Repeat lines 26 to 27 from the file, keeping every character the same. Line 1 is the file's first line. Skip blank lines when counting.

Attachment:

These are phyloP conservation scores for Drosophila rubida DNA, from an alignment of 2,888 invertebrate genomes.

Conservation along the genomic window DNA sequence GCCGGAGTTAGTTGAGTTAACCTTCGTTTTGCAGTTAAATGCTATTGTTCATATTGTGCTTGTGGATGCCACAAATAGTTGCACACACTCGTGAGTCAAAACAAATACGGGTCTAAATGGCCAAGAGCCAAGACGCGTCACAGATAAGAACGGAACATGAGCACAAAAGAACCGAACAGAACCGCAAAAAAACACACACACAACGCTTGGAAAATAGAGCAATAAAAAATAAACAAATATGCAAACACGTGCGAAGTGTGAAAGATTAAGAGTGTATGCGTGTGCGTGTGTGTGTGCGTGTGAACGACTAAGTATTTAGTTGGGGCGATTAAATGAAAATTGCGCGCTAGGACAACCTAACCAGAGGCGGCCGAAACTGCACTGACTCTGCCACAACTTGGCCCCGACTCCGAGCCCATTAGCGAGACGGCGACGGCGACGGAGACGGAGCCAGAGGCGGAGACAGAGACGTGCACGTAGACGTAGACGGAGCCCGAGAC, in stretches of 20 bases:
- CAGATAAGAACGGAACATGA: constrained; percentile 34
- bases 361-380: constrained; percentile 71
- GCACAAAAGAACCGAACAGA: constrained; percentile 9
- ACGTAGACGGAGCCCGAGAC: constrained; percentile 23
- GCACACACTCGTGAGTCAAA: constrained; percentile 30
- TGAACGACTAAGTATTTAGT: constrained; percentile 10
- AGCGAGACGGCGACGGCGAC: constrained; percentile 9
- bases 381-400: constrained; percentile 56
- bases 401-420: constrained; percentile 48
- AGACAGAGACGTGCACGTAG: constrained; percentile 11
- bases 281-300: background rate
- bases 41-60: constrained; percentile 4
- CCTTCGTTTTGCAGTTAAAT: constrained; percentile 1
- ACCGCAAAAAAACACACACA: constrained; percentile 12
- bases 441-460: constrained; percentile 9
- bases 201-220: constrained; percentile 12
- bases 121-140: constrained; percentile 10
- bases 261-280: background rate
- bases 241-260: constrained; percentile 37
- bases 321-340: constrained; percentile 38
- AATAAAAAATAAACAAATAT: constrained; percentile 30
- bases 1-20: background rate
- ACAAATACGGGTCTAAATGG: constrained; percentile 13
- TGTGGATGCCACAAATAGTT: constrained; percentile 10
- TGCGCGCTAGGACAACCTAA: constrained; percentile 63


- TGTGGATGCCACAAATAGTT: constrained; percentile 10
- TGCGCGCTAGGACAACCTAA: constrained; percentile 63